Chasms of FailureGrowth

The Chasms of Failure: Where Growth Goes to Die (Part Two of a Five-Part Series)

In part one of this series, I discussed some of the tactics companies use to create growth and some of the reasons those tactics don’t work as planned: the Chasms of Failure™. In this and the next two parts, I will delve into the three Chasms of Failure, discuss why they are dangerous, show how companies can easily fall into them, and explain how to avoid them and keep your growth on track.

I noted in the last post that the one thing you need for any growth efforts to work is focus. Focus is more than knowing what you do and sticking to it. Focus is knowing whom you do it for, why it’s valuable and what promise(s) it must fulfill to be valuable.

Focus requires that three elements of your business — Promises, People and Product — are in alignment and working toward the same goal.

The Chasm of Failure to Focus is the most common and the easiest to fall into. In simple terms, falling into the Chasm of Failure to Focus means you are delivering on your product plans, and your people are doing a great job, but you don’t know for whom or why.

Bright Shiny Objects

I sometimes call this the bright shiny object problem. You might have a business plan in place that defines your intended target market well, and says exactly what promises you make, to whom and why. If the discipline of focus is not embedded in your organization, however, it’s easy for your people to see opportunities outside the intended target market and start to take advantage of them. Those opportunities are certainly real and viable, but they are not in your target, and in this case, your people are, essentially, wasting time and not delivering on the promises you’ve already made.

The more common cause of failure to focus is either the lack of understanding of your intended (target) customer or the lack of any defined target customer at all. If your business plan says something such as, “We intend to serve any customer who needs the specific features our product has” — it won’t use those words, but it will be that ill-defined — then you don’t have a target customer. If your plans define your target customer by demographics or search criteria (e.g., some number of employees and use of a specific kind of technology), then you don’t have the level of understanding of your customer you need to create focus and ensure focus is embedded in your organization.

The Chasm of Failure to Focus might look something like this:

A mid-sized software company I worked with saw some success in a very broad, not-well-defined market. They decided to use one of the tactics I discussed in part one: more campaigns. They designed and ran more advertising and promotional campaigns. They ran those across more and more media, finding more ways to reach their own lists and the lists they bought.

They had some success. Part of the reason for success was there were specific segments of the market they were addressing who found exceptional value in their offering. But they didn’t know which segments those were. As you might guess, as the number and frequency of the campaigns increased, the return on those campaigns, in terms of engagement and revenue, dropped — slowly at first, then faster as time went on.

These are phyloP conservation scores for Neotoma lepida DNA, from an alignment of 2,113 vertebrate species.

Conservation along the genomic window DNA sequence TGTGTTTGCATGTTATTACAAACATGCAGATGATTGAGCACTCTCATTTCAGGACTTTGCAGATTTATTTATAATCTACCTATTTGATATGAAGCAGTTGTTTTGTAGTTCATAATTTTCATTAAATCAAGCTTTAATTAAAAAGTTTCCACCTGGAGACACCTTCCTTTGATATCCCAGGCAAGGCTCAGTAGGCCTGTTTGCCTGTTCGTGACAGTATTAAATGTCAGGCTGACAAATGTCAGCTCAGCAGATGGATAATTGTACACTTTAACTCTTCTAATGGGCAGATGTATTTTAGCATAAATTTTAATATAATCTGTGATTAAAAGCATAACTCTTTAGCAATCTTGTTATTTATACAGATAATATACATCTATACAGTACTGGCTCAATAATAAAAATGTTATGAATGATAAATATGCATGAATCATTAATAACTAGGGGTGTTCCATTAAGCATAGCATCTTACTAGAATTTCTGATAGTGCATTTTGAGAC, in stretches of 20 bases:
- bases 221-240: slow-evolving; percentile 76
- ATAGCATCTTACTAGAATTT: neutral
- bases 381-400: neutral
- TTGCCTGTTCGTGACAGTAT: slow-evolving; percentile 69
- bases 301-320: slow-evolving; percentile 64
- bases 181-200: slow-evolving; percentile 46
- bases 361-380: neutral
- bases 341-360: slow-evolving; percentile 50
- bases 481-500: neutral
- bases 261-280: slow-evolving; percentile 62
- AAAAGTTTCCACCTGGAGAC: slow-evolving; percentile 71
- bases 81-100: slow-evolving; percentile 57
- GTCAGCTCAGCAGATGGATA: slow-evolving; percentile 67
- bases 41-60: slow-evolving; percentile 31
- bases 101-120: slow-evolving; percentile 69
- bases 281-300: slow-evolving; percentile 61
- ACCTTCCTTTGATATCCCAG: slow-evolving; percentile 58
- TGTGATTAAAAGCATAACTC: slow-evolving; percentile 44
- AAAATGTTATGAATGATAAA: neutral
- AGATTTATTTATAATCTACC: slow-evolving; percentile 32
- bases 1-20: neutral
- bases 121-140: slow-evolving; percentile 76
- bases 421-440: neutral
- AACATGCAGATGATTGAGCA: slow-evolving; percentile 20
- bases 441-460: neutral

When we were able to put into place a strong definition of a target market, develop a specific set of promises, and focus their people and product around fulfilling those promises, suddenly their return on campaigns went up, even when running fewer campaigns. In addition, the value of those customers (measured in revenue) increased, and retention rates decreased.

The people, who were naturally skeptical that thinking smaller helps you grow bigger, started to see the success, and they got better and better at maintaining focus and fulfilling customer promises.

The Way Out of the Chasm of Failure to Focus

In order to create focus, you have to define well what you are choosing to focus on. This is never easy, as it involves the very hard choice of not focusing on something else that seems promising. It’s also important to understand there is not one right choice. There might be several excellent candidate markets in which to focus. But in order to accelerate and scale growth, you need to make the hard choice to focus on one.

That’s not all. Once you make that choice, you must gain a deep understanding of your target customer. Not just their demographics, but their challenges, needs and aspirations. You need to know what keeps them up at night and what delivers personal wins. You need to gain an understanding of the concerns they tell only their most trusted advisers. Then you turn that into promises on which you can deliver, fully and consistently.

Once you know the promises you will make, your whole team can learn to focus on fulfilling those promises. That creates the focus you need to accelerate growth.

In the next two parts of this series, I will discuss the Chasm of Failure to Execute and the Chasm of Failure to Deliver. In the last part, I will discuss discovering and making promises, building customer trust and how to scale your focus to become a market leader.

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